Tia agencies cleared of blame

An inquiry following the murder of schoolgirl Tia Sharp has found that authorities had no warning signs that her life was in danger.

'Missed opportunities' to engage with Tia's family

An inquiry following the death of murdered schoolgirl Tia Sharp said there were "missed opportunities" for authorities to engage with the 12-year-old's family.

Stuart Hazell murdered Tia Sharp and was jailed for 38 years. Credit: Metropolitan Police/PA Wire

The report by Merton Safeguarding Children Board said: "Merton Children's Social Care services received a number of referrals about Child A's family.

"These referrals arose from general concerns and there was no direct evidence of abuse or neglect, but the earlier referrals were not followed up thoroughly.

"These were missed opportunities to assess and try to engage with the family."

'No information' Tia was at risk of physical harm

A Merton Safeguarding Children Board inquiry into the death of murdered schoolgirl Tia Sharp said there was no information she was at risk of physical harm.

Although there are lessons to be learned and areas in which services can be improved, there was no information known to any agency which would suggest that Child A's (Tia Sharp's) life would end as it did, or indeed that she was at any risk of physical harm.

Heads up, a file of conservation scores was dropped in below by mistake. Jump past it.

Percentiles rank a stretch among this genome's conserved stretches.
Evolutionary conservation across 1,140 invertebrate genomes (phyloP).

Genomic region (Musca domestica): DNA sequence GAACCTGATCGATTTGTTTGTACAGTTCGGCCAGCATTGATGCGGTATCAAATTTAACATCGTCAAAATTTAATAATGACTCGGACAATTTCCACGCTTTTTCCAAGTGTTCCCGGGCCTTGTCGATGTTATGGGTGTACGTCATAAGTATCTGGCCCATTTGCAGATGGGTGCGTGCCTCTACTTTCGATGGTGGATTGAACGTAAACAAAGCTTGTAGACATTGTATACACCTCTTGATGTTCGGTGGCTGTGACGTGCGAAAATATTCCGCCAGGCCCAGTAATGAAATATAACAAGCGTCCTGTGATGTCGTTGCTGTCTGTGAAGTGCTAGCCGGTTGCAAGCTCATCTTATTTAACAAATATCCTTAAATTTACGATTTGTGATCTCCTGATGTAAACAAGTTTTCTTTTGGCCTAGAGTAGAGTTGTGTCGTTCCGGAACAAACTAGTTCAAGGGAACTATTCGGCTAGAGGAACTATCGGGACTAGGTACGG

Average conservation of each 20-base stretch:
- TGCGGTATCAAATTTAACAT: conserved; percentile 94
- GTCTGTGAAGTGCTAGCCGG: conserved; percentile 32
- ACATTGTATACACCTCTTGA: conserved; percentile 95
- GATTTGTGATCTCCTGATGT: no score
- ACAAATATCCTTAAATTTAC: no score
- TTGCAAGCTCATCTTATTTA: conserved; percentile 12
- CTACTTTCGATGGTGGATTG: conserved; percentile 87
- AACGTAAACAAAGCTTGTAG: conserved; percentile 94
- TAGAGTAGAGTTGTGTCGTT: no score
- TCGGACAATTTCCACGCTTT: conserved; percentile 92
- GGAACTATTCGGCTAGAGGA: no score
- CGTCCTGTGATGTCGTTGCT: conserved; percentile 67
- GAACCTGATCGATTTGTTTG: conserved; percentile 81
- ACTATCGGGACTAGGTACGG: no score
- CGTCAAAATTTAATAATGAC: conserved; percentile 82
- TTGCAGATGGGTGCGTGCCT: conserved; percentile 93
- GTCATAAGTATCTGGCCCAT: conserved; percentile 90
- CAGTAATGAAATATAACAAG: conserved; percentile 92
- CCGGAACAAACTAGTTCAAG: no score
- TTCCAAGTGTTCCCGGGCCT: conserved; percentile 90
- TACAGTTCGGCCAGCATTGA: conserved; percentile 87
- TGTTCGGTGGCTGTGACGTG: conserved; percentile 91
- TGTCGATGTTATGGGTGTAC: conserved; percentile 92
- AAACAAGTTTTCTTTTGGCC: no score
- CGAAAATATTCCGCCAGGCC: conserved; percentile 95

– Merton Safeguarding Children Board report

Read: Tia's mother - Stuart Hazell 'deserves to suffer'

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Authorities had 'no warning signs' over Tia's death

Authorities had no warning signs that the life of murdered schoolgirl Tia Sharp was in danger, an inquiry has found.

Stuart Hazell was jailed for 38 years for Tia Sharp's murder.

The 12-year-old was sexually assaulted and murdered by her grandmother's boyfriend Stuart Hazell in August last year after he developed an obsession with her.

An "inappropriate tolerance" was given to drug abuse among her family and Tia's repeated absences from school were not tackled properly, a report by Merton Safeguarding Children Board found.

Her mother Natalie Sharp was on the brink of prosecution for her truancy - until grandmother Christine Bicknell intervened by saying Tia could stay at her home.

A few weeks later the schoolgirl was dead.

Read: Tia's mother - Stuart Hazell 'deserves to suffer'